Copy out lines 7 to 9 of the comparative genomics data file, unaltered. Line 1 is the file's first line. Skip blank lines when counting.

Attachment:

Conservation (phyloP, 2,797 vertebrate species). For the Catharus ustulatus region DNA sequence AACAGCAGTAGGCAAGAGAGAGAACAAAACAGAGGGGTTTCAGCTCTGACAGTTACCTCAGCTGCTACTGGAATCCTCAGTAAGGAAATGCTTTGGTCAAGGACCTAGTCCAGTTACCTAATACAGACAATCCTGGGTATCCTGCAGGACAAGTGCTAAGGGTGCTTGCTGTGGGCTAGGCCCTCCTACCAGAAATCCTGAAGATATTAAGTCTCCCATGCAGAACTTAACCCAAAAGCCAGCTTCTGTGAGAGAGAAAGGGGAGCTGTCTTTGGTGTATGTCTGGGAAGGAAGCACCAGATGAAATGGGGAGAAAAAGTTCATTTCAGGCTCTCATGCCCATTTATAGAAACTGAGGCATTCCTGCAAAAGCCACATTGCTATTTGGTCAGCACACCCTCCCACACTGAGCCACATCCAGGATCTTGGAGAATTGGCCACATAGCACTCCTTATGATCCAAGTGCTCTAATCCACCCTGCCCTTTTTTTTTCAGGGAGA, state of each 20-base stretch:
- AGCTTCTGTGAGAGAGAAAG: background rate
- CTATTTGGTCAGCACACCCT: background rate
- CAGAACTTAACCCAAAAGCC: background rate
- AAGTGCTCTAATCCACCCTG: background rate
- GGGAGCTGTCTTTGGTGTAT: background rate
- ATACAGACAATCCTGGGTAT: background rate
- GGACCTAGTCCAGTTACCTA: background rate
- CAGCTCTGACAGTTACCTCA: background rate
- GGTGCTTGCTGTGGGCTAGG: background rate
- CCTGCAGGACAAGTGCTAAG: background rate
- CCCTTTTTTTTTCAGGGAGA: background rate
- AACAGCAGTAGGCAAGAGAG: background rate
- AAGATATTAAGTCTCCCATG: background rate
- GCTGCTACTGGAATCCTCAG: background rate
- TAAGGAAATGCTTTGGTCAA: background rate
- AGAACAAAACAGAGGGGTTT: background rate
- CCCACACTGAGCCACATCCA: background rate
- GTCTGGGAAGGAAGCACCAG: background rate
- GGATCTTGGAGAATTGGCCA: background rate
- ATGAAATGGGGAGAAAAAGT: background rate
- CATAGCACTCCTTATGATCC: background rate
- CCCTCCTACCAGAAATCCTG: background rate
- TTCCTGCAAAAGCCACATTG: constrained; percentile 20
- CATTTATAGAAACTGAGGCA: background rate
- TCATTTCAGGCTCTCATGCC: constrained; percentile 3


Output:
- ATACAGACAATCCTGGGTAT: background rate
- GGACCTAGTCCAGTTACCTA: background rate
- CAGCTCTGACAGTTACCTCA: background rate